I bought a new car recently. It came with lots of safety features, like a rear-view camera, blind-spot monitoring, and lane departure warning. There is even a voice that tells me when I’m approaching a red light or speed camera. The day after we bought the car, my husband and I were driving on a city street, approaching an intersection, when the voice boomed out over my left shoulder, “Red light camera ahead! Reduce your speed!” While I focused on driving, my husband quickly started pushing buttons looking for a way to turn down the volume of the mysterious voice which had seemingly come from nowhere.
It’s been calmer in the car since the volume was reduced on the “voice of doom,” as I like to call it. It continues to annoy me, though, as it warns of red light cameras even if the traffic light is green and I’m driving at or under the speed limit. It also warns of speed cameras in a school zone near our house, even though we’re only required to reduce our speed in the area if a red light is blinking. It’s summer. School’s out. The lights aren’t blinking. But my car keeps warning me, “Speed camera ahead. Reduce your speed. Reduce your speed.”
We’ve told a few people about the ever-lurking “voice of doom” in our car. People laugh, and then they say, “Is there a way to turn it off?” I’m sure there is—or at least turn the volume down so low we can’t hear it—but at some point that voice may come in very handy. One day, I may be driving down a street I’m not familiar with and I might miss a school zone sign or think I’m close enough to an intersection when a traffic light turns yellow. Knowing there’s a camera ahead that will catch me if I go through the school zone too fast or go through the light too late could keep me from an expensive traffic ticket or a more expensive accident.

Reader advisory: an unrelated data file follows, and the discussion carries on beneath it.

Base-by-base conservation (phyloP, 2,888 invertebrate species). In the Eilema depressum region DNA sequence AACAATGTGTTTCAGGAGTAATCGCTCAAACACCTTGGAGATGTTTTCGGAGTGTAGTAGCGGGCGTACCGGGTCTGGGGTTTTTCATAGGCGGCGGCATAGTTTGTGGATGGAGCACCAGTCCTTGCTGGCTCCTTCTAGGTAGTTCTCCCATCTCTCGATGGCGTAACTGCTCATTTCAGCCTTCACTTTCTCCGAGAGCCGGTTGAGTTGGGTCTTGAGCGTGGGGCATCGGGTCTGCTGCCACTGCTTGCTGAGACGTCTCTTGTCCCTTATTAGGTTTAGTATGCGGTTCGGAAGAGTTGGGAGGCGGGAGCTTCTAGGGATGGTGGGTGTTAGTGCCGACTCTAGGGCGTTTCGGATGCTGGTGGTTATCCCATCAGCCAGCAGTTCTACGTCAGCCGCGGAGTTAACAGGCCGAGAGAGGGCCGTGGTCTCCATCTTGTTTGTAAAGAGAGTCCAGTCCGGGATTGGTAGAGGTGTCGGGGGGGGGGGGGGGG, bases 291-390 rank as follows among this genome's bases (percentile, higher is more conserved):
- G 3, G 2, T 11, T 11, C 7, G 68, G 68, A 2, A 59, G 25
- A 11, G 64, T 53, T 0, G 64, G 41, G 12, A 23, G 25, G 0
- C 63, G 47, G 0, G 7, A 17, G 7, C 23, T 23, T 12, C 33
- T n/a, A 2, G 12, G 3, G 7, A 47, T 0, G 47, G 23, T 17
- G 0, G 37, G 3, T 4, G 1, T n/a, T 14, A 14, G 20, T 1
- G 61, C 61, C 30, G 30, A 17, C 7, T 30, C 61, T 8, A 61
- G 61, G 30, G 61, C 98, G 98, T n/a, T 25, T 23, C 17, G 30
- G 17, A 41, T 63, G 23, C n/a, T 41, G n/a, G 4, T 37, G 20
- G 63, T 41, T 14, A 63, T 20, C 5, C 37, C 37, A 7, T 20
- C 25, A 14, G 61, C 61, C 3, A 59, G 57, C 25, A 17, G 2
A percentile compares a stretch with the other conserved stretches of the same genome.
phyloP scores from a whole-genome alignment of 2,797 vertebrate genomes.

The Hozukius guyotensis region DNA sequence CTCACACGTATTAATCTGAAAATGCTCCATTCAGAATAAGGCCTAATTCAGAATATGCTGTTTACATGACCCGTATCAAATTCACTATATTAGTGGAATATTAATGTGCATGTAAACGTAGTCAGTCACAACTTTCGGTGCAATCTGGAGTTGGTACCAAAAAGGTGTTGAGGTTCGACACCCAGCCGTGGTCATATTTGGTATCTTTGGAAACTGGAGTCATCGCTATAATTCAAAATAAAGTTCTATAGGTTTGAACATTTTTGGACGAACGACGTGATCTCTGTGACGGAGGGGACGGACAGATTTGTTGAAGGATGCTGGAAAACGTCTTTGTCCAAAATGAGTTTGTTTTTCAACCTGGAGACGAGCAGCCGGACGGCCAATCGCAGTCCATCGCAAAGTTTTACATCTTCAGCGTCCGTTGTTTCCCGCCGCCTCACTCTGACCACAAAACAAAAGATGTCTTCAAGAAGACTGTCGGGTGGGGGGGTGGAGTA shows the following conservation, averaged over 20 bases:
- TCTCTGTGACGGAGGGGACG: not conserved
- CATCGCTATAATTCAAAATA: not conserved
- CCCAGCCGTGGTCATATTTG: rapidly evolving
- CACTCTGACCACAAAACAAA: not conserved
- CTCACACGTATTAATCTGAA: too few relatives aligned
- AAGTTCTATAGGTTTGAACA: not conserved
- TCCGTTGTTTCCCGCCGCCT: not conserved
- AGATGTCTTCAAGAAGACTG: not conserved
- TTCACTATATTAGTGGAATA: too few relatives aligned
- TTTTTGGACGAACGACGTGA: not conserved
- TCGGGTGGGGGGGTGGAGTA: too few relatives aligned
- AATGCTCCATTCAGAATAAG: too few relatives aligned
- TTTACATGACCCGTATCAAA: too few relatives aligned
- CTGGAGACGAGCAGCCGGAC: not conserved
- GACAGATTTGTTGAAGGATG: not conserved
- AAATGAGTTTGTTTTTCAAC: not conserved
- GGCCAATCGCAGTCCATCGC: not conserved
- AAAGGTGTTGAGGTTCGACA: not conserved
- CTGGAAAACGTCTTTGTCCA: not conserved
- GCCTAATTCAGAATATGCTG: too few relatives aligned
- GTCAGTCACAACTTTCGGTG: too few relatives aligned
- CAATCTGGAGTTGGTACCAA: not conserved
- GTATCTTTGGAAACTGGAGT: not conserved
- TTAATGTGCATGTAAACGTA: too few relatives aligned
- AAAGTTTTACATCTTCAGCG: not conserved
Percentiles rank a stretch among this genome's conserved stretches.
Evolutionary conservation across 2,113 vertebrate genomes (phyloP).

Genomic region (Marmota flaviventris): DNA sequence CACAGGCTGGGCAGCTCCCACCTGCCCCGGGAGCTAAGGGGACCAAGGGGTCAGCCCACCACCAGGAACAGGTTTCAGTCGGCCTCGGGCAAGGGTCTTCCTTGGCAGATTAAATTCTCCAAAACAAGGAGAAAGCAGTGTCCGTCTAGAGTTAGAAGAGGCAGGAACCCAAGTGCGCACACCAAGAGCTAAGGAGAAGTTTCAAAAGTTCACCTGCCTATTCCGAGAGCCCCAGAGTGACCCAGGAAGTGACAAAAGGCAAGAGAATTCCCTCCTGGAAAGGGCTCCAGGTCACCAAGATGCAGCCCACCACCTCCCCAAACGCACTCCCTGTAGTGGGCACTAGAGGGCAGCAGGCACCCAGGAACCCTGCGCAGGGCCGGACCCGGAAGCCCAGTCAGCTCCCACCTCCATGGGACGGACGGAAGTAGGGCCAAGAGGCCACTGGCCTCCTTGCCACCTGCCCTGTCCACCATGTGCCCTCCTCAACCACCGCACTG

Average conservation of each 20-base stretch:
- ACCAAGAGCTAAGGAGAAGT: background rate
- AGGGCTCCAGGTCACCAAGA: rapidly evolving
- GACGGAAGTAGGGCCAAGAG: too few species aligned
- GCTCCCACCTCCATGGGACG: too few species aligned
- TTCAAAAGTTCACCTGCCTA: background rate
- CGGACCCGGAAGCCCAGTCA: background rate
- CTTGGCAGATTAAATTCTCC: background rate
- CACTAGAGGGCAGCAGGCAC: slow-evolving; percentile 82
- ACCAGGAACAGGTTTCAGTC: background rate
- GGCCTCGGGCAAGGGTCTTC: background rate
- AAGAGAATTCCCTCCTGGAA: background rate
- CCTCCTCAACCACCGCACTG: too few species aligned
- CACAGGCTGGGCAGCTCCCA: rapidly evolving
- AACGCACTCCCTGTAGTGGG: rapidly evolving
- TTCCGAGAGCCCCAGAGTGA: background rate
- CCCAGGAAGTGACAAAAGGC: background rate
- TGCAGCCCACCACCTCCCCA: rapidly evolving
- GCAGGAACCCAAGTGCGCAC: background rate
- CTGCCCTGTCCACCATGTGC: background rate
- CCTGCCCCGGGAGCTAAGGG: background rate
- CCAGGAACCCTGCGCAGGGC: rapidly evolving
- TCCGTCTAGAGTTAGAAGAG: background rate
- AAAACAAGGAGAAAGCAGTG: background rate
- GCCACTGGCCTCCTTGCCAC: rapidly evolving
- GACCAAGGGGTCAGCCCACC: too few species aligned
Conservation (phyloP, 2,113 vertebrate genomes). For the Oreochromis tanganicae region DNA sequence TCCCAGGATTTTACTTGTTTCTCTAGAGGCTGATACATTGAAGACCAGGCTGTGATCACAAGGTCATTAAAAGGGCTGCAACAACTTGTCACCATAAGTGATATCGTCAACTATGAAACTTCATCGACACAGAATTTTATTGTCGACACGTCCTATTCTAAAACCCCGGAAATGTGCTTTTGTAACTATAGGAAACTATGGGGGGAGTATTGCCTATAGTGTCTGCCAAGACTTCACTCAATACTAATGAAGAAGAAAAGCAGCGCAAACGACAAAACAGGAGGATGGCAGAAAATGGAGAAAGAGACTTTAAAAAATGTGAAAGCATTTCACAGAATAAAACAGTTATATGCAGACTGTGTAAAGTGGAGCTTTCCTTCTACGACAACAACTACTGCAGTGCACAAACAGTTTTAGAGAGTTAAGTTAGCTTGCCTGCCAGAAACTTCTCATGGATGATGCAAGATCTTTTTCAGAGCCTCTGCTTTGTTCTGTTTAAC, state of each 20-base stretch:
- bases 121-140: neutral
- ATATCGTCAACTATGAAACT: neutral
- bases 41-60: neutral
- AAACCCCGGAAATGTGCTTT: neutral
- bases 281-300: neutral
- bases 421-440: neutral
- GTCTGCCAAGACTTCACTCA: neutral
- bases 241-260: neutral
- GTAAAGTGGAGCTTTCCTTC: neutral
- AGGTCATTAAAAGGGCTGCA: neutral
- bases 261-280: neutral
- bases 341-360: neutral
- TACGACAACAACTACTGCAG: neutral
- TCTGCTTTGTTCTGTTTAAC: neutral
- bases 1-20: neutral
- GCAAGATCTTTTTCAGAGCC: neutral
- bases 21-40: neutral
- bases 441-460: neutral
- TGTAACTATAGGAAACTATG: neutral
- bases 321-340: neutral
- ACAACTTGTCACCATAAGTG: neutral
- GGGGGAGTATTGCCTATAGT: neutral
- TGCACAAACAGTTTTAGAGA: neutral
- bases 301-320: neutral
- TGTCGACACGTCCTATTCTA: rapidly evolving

So I listen to the voice in my car, even when I’m fully aware of my surroundings and I know I’m doing the right things. It doesn’t hurt to be reminded that there are important laws I should keep in mind and there will be consequences if I don’t.
There are other voices in my life I need to listen to—my conscience, the advice of friends and family, the promptings of the Holy Spirit. It’s easy to tune them all out. It’s easy to relax and say, “I know what I’m doing. This isn’t going to hurt me.” Usually, I do know what I’m doing. But there’s always a chance that I might make a decision too fast. I might miss a warning sign. I might be distracted by something else in my life and end up in dangerous territory without even knowing how I got there.
That’s why I need to keep listening to the warning voices in my life. Even if they’re annoying. And if you’re ever uncertain about which voice to listen to, when people are giving you conflicting advice and direction, listen to these important words above all the others:
“Consult God’s instruction and the testimony of warning. If anyone does not speak according to this word, they have no light of dawn.” Isaiah 8:20
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What is my mission as an author? It's a tough question, but I believe the goal dearest to my heart is to help Christians think about what they really believe and then to act as if they really believe it. It all begins with understanding what it means to be a Christian. Then we have to learn to live like a Christian.